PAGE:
To bring you a regular dose of unique and inspiring wallpapers, we embarked on our monthly wallpapers mission eight years ago. Each month, artists and designers from across the globe diligently contribute their works to it. And well, it wasn’t any different this time around. This post features their artwork for March 2017. The wallpapers all come in versions with and without a calendar. Time to freshen up your desktop!

The post Hibernation Time Is Over! Inspiring Desktop Wallpapers To Fuel Your Creativity (March 2017) appeared first on Smashing Magazine.

Continue reading here:

Hibernation Time Is Over! Inspiring Desktop Wallpapers To Fuel Your Creativity (March 2017)

☑️ The Ultimate Digital Clean-Up Checklist: Are You Prepared For The New Year?

With a couple of days left until New Year’s Eve, it’s just about time to set aside 60 minutes to clean up, sort out and back up your digital footprint, to ensure a good smooth start to 2017. So many little details tend to get forgotten or overlooked every single time, only to get fixed hastily later — but doesn’t it just feel right when everything is in the right place, neatly organized, even if you aren’t a compulsory cleaner or an obsessed perfectionist?

Link to article:

☑️ The Ultimate Digital Clean-Up Checklist: Are You Prepared For The New Year?

Desktop Wallpaper Calendars: October 2016

A new month means new wallpapers! This journey has been going on for eight years now, and each time anew artists and designers from across the globe challenge their artistic skills to cater for some fresh inspiration on your desktop. And, well, it wasn’t any different this time around.

Desktop Wallpaper Calendars: October 2016

This post features their designs for October 2016. The collection is a mix of ideas and styles, of wallpapers that are a little more distinctive than the usual crowd. All wallpapers come in versions with and without a calendar and can be downloaded for free — just choose your favorite. A big thank-you to everyone who shared their ideas with us! Happy October!

The post Desktop Wallpaper Calendars: October 2016 appeared first on Smashing Magazine.

Continue reading here:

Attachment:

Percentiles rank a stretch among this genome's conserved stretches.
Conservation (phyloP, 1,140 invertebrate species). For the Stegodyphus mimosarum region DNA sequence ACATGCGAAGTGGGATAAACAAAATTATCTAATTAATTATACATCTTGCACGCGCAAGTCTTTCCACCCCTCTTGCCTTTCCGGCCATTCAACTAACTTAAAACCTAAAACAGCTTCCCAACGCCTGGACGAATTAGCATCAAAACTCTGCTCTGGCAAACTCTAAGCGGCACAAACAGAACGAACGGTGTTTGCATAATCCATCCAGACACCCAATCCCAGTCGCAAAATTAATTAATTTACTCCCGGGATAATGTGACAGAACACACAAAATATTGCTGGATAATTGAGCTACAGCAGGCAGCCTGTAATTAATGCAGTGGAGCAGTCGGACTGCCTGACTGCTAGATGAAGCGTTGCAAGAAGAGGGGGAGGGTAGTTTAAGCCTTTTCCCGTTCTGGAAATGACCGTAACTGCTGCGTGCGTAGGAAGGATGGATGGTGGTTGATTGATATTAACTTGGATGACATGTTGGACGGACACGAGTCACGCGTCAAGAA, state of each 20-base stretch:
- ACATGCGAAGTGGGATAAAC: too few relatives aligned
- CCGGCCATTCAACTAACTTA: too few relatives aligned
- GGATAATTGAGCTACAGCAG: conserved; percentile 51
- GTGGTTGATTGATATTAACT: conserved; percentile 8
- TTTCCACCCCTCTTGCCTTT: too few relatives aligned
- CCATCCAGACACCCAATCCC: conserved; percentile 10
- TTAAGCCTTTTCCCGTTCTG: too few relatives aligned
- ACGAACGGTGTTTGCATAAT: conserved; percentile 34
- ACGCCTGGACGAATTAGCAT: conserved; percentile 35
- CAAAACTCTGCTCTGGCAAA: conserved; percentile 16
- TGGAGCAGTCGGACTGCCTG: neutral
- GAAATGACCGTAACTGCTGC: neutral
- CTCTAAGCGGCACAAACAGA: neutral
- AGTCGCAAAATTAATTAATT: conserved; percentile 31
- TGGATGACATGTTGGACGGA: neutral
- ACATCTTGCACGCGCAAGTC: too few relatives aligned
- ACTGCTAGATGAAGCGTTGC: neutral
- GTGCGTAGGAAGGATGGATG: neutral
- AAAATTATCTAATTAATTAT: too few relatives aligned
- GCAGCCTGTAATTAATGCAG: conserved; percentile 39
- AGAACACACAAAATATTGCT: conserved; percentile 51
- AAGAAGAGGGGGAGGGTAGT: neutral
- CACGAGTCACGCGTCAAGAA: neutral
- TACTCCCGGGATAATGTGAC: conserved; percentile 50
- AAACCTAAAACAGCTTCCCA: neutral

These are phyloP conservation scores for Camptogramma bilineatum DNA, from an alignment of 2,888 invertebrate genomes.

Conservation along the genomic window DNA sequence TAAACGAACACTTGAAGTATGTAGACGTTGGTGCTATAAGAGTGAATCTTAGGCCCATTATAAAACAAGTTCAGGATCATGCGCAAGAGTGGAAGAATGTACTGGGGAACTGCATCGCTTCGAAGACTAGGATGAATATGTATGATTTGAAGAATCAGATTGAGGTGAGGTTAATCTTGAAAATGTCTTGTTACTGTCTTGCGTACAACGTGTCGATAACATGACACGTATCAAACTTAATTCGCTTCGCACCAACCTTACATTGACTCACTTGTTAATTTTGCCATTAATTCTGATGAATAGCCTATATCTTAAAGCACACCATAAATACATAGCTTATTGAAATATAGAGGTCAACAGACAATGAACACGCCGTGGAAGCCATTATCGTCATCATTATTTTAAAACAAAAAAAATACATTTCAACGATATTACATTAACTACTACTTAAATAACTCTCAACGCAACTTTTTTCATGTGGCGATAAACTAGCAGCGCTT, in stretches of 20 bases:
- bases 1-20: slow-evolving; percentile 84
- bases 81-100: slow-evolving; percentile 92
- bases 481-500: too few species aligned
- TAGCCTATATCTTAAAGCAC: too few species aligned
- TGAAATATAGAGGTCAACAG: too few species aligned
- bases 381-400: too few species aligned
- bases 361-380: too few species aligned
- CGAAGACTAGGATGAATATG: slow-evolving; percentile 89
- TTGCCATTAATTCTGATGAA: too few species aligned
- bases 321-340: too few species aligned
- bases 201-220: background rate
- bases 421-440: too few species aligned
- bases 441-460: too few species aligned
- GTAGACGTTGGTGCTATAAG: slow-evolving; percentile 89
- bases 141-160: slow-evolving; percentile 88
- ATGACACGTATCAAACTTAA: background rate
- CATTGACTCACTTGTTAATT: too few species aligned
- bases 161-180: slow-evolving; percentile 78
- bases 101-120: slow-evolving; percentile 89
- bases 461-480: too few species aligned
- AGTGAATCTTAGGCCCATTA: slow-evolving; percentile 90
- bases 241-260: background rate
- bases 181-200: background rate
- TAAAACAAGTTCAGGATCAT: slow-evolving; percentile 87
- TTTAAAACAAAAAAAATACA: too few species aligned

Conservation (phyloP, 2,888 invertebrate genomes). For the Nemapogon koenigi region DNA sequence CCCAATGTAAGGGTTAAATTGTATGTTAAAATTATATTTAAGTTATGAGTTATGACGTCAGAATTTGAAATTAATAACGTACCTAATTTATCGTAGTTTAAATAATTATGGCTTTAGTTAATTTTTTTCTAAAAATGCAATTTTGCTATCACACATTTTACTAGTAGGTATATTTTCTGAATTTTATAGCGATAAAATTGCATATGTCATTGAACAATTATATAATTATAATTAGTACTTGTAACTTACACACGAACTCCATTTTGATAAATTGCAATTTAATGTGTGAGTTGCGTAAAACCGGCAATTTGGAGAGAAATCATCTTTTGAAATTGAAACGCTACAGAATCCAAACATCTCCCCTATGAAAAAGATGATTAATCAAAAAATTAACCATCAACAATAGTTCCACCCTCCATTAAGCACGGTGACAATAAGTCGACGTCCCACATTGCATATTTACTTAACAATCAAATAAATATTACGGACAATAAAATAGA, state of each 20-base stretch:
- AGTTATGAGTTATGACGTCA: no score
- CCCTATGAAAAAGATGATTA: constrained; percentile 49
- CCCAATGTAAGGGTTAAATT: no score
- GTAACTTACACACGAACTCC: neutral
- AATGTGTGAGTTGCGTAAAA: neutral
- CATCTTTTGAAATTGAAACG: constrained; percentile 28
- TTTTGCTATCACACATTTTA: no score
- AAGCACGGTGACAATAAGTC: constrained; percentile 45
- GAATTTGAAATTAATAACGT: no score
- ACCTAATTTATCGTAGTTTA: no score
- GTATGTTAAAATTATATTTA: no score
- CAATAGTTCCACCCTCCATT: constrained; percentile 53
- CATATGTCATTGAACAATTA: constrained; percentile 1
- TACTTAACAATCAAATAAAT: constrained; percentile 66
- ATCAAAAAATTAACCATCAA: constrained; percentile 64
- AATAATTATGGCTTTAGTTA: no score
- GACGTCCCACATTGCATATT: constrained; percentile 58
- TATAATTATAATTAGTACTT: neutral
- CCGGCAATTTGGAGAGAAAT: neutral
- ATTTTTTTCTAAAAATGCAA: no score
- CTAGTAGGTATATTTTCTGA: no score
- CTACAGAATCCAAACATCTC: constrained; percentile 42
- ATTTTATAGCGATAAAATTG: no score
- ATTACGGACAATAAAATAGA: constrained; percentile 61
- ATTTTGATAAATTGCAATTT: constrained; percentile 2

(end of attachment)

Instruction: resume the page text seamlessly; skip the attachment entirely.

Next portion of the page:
Desktop Wallpaper Calendars: October 2016

How “Your Tea” Boosted Revenue by 28% Through Structured Conversion Optimization

An increasing number of companies and agencies are following a structured approach to Conversion Rate Optimization (CRO). Presently, we will be looking at how a tea eCommerce website increased revenue using conversion optimization.

About the Company

Your Tea is an online tea eCommerce site serving health and lifestyle-focused consumers. Tiny Tea Teatox is one of their largest sellers in their diversifying everyday tea product ranges.

Your Tea signed on We Are Visionists (WAV), a digital agency that partners with eCommerce agencies and startups, to help solve their clients’ digital problems ranging from paid advertising to conversion rate optimization.

We got in touch with Joel Hauer, founder at WAV, to know all about their successful optimization exercise that resulted in a 28% improvement in revenue.

Onboarding Your Tea

WAV pitched CRO as part of a raft of complementary services, including SEO and PPC, to improve Your Tea’s online presence.

Joel says, “It made business sense and so it was a straightforward decision for Your Tea. If you can create an uplift in your revenue by improving your product page, why wouldn’t you? We were able to make projections based on anticipated improvements to the site, and those projections were what got us over the line. We are lucky to have such a pragmatic client!

Process of Optimization

What WAV wanted to do was to insulate Your Tea’s revenue stream against any potential declines in traffic and maximize revenues in the periods of high traffic.

While doing so, they decided to follow a formalized approach to CRO, that is, researching their website data and visitors’ behavior intently to create hypothesis and running A/B tests that would impact revenues the most.

The Research Phase

To begin with, they analyzed their website data using Google Analytics (GA) to understand the journey of the visitors. They detected a large number of drop-offs on the product pages of the website, that is, a lot of people were landing on the product pages but not adding anything to the cart. They discovered that the Tiny Tea Teatox product page in particular was attracting the largest amount of traffic, and decided to optimize it first.

On further research on that page, they found that more than 50% of visitors were browsing through mobile. This information compelled WAV to closely analyze the mobile version of Tiny Tea Teatox. They found multiple optimization opportunities. For instance, the CTA was not prominent, there was no detailed description of the products, and more.

Here’s how the original page looked:

A/B test Control

Hypothesis Creation